Vice President of Student Affairs, Patricia Telles-Irvin, submitted a goal to the President in the spring of 2015 to better understand and strategically think about how to improve the Black student experience. The need to explore and address the needs of Northwestern’s Black students led the Division of Student Affairs creation of the Black Student Experience Task Force.
Student Affairs made it a priority to thoroughly review and improve the Black student experience. The task force was asked to examine not only recent data, but also situate this analysis within the context of the historic experiences of Northwestern’s Black students.
Fourteen themes and recommendations emerged from the survey, data, and focus groups. Student quotations supplement the full report, in recognition of the vast range of Black students’ narratives and experiences.
The following points summarize the report’s themes to direct progress, also synthesized in fourteen recommendations:
There is much diversity within the African American/Black student community at Northwestern. This diversity makes it difficult—if not impossible—to describe a single, all encompassing, black student experience. Intersecting identities must be considered.
“Being the only one” in multiple campus settings day in and day out is isolating, lonely, and exhausting for African American/Black undergraduates. Many wonder if they belong at Northwestern.
Current undergraduate African American/Black student satisfaction with their overall Northwestern experience lags behind that of every other racial/ethnic group. Moreover, it is on the decline. There are a myriad of contributing factors.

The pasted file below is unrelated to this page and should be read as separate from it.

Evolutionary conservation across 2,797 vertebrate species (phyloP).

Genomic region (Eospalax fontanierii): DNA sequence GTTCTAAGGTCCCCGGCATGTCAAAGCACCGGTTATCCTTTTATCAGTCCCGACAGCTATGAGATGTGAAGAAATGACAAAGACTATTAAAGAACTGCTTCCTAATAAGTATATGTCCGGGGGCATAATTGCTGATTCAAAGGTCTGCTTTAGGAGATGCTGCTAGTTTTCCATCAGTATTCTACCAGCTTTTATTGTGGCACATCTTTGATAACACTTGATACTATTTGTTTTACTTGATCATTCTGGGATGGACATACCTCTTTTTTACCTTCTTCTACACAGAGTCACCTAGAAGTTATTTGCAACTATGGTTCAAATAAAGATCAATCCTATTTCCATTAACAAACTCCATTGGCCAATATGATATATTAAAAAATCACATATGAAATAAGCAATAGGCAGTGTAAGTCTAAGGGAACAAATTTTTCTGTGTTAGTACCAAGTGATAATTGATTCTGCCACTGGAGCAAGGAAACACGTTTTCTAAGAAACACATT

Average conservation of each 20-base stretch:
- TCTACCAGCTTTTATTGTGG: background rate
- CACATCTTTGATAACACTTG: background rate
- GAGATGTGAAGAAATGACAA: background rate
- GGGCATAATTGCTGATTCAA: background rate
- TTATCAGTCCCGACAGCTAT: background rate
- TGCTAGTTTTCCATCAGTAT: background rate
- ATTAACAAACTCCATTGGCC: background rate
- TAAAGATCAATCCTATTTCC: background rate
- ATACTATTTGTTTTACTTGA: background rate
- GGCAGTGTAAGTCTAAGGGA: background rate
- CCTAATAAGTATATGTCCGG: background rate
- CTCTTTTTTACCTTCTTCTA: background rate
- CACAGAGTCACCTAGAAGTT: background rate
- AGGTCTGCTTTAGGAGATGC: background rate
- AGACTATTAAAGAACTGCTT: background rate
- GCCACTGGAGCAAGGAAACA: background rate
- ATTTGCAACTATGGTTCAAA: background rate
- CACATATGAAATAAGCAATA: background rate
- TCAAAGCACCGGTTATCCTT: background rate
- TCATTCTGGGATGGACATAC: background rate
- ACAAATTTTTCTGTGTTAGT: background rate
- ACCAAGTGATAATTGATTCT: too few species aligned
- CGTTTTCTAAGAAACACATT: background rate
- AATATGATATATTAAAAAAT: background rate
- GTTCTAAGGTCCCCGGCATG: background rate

African American/Black student satisfaction is likely influenced by what is occurring elsewhere in the country as well as local campus bias incidents.
Perceptions of the racial/ethnic campus climate at Northwestern vary among African American/Black students.
Witnessing or experiencing harassment or discriminatory behavior is part of the everyday experience for many Northwestern African American/Black students.
Not all African American/Black students experience Wildcat Welcome as welcoming.
Summer and pre-orientation programs are powerful mechanisms to build community and sources of support. After Wildcat Welcome, African American/Black students described finding community within their residential units and in various student groups.
Space is important to African American/Black undergraduates. This includes the Black House and spaces where African American/Black students feel comfortable socializing.
African American/Black students do not feel a part of—sometimes even shunned by—the predominantly white fraternity and sorority community at Northwestern.
The black community at Northwestern is welcoming for many African American/Black students but, at the same time, it can also be unwelcoming for others.
Doubts about their own preparation for the academic rigor of college—sometimes just nagging self-doubt and sometimes reality—coupled with a lack of knowledge of where to go for help, breed frustration. This is particularly acute for African American/Black undergraduates in STEM fields.
African American/Black students report many faculty are not trained or comfortable dealing with classroom micro- or macroaggressions and/or controversial topics. African American/Black students further report that cultural competency is lacking for many staff with whom they interact across the University.
African American/Black students put forth numerous ideas to improve the black student experience at Northwestern. Leading the list was increasing the number of undergraduate African American/Black students.
Fundamental changes to community experiences require full participation. To better understand students’ expressed needs via data and student quotes, review the full report and its recommendations.